Fighting along the east bank of the Mekong river -- the gateway to Phnom Penh (Khmer Republic) -- has escalated in the last two weeks.
GV Troops construct base camp
SV PAN ditto (3 shots)
GV Men on road through paddy fields (2 shots)
SV Troops through banana plantation
SV Troops firing (2 shots)
CU PAN Troops discover bunker (2 shots)
CU Bunker and man into bunker (2 shots)
SV Troops look on
SV Peasant out of bunker & gets cigarette from soldier
GV & SV Troops down road & firing into brush (8 shots)
SV Boy soldier fires down road
SCU Dead Khmer soldier
SCU Medical team attends wounded soldier (3 shots)
Initials SGM/1527/71 SGM/6120
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Background: Fighting along the east bank of the Mekong river -- the gateway to Phnom Penh (Khmer Republic) -- has escalated in the last two weeks.
Communist forces are attempting to set up permanent positions, within rocket range of Phnom Penh, before the monsoon rains begin to fall in earnest. Their attempts have brought them within 12-miles of the capital's eastern access as they drove Khmer defenders from Preah Prasap on Saturday (12 June). Victories, however, have not been without great loss. Pounded by Khmer artillery and American air support, communist losses have been reported as approaching 1,000 killed.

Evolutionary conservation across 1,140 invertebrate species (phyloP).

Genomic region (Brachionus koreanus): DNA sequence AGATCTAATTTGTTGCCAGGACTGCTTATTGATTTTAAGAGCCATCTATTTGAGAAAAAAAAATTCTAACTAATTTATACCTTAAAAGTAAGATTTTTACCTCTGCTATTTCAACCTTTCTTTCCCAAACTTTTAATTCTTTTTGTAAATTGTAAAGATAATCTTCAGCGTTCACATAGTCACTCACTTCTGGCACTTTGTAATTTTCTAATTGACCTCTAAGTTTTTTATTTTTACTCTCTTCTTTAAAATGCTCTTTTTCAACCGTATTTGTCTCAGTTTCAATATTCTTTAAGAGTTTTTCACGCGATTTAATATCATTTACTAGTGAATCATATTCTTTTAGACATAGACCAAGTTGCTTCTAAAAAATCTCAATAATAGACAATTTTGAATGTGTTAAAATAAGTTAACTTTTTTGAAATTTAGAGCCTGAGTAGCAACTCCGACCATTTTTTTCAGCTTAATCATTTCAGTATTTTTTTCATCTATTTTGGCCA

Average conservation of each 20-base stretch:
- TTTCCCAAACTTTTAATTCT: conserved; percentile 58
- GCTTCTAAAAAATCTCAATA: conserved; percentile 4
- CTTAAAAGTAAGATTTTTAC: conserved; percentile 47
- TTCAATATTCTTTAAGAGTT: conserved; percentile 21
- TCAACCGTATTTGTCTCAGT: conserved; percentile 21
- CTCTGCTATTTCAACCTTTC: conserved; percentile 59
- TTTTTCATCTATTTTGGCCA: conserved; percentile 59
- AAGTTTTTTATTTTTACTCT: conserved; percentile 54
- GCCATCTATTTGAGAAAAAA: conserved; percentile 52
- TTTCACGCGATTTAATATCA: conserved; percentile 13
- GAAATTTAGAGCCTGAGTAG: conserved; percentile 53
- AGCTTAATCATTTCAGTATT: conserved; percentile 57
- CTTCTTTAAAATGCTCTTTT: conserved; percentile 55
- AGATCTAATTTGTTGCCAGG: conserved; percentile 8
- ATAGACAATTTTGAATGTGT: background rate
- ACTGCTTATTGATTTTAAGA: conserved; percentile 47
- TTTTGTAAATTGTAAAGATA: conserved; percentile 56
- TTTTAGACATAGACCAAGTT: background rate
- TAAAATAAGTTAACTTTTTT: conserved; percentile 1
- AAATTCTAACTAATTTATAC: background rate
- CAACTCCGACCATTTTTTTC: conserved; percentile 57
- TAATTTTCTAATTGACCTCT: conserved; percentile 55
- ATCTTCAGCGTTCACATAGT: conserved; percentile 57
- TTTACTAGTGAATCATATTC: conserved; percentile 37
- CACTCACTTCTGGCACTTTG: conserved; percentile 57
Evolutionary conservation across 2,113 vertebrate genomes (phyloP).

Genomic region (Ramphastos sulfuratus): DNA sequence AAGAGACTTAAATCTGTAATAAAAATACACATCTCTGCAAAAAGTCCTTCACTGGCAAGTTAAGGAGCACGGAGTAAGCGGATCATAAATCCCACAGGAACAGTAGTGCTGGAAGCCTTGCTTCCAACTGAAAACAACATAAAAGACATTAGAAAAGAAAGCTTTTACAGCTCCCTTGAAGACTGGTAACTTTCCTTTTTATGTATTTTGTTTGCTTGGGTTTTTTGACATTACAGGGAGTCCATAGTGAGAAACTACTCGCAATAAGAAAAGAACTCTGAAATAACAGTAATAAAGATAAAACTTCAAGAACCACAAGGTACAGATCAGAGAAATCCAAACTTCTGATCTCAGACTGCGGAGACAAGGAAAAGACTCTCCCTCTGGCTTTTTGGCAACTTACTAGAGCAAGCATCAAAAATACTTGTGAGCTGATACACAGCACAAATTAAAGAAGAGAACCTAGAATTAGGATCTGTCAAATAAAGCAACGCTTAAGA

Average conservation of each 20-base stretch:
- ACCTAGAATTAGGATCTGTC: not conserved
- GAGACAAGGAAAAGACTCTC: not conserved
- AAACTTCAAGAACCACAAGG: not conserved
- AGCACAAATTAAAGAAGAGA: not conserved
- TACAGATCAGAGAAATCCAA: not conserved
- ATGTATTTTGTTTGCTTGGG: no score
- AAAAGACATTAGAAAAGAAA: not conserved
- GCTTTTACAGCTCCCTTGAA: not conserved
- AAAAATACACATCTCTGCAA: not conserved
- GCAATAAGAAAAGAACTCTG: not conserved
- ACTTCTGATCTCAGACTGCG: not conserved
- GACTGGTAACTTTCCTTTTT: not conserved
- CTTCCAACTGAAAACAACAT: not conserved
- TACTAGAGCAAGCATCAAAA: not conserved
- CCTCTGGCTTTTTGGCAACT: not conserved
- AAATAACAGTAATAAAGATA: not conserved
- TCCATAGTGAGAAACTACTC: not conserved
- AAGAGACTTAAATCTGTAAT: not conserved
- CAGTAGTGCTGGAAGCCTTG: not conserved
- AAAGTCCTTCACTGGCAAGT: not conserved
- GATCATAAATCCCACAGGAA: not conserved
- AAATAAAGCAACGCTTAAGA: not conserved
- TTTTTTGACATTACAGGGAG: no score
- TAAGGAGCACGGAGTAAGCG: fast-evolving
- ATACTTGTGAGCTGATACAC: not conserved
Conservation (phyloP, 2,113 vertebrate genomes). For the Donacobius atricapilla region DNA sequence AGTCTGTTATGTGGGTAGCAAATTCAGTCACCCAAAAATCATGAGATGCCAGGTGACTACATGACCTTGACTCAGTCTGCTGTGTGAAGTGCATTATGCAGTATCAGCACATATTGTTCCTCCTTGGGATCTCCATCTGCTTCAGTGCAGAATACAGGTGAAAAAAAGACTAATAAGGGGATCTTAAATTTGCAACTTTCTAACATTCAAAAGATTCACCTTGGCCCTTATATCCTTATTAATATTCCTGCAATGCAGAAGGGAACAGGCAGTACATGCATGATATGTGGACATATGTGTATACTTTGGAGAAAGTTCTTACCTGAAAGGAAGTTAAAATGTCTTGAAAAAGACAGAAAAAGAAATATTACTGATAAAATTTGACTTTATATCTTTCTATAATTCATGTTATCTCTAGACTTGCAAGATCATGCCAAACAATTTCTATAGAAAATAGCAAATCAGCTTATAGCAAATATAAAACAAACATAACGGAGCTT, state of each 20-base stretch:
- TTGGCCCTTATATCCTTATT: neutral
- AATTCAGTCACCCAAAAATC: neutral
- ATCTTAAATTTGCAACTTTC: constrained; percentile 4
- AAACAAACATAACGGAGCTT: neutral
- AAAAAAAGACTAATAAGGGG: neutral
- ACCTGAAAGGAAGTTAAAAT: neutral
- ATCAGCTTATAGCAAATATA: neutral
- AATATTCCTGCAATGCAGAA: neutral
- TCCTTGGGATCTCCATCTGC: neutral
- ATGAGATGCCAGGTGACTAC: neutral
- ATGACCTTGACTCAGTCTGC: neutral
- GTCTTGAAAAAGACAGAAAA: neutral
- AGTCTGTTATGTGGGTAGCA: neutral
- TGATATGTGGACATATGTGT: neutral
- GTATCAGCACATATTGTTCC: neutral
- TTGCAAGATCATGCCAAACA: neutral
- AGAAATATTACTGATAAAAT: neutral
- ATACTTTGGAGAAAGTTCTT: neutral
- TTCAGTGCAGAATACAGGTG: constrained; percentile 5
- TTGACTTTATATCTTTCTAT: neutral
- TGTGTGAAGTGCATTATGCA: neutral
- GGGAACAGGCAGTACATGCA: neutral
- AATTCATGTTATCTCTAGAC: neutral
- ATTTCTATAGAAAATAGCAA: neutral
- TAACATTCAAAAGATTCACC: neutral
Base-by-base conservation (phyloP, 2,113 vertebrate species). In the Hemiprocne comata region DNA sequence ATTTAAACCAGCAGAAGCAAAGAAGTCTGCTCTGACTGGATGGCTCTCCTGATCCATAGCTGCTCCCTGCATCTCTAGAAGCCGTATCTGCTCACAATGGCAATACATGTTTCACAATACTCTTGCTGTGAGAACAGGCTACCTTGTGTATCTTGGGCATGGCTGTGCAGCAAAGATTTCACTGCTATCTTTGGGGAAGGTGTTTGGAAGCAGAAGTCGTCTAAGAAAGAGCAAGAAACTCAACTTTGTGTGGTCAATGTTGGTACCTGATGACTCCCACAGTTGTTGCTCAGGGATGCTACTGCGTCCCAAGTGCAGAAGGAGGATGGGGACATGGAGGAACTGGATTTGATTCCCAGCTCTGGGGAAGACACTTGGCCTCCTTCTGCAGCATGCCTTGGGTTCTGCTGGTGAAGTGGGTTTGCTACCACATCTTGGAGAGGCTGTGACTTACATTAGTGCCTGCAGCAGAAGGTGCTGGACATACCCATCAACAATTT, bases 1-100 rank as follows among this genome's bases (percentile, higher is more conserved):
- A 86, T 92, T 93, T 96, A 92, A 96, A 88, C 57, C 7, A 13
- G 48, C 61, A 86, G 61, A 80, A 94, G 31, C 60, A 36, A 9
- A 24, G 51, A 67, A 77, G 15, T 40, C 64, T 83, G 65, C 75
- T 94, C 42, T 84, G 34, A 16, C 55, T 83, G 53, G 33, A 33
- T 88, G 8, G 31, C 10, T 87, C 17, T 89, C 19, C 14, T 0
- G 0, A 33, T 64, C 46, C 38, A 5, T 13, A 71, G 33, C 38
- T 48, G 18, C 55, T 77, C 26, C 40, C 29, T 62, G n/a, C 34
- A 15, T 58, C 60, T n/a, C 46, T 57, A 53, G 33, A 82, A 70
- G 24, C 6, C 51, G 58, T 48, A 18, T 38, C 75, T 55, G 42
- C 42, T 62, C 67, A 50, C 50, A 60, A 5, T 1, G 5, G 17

To keep the combined North Vietnamese and Viet Cong away from Phnom Penh, where they would wield a psychological club being able to rocket the city during the rainy season, Khmer forces have been sweeping large areas to relieve the communist pressure.
Road clearing operations, such as this one filmed by cameraman Jim Gerrand, are designed to keep the area from Prek Tameak (on the Mekong) to Kompong Chamlang free of communist forces.
SYNOPSIS: The goal is to form a sixteen-mile defence perimeter around the eastern approaches to Phnom Penh. To this end Khmer forces such as these men at Prek Tameak work, with meagre available material, to construct operational base camps.
From these camps clearing operations are launched to rid the area of the Ninth North Vietnamese Division or at least drive them beyond the 16-mile limit before the monsoon rains fall.
On such occasions troops scour the countryside attempting the scatter any possible ambush attempts and looking for caches of men or material. In this case a bunker is found and an intelligence officer fires warning shots into the hidden cavern. But inevitably a man must go inside.
There is only one man and he is unarmed. Interrogation soon shows him to be a villager who took cover at the sound of gunfire the advancing Khmers laid down before them.
Using machine guns, rifles, mortars and artillery pieces the soldiers -- most of these Vietnamese-born Khmers who have returned to fight -- continue the search as the firing grows more intense. The need is great. Should the combined forces of the North Vietnamese and Viet Cong not be driving from this area before the rains, then the enemy will be in perfect position to rocket Phnom Penh at will. And with the ground muddied, dislodging them becomes a near impossibility Losses would be incredibly higher than the one man lost as on this mission. The medical teams would be caring for wounds much more severe than the facial scratches suffered by this trooper when he dived for cover.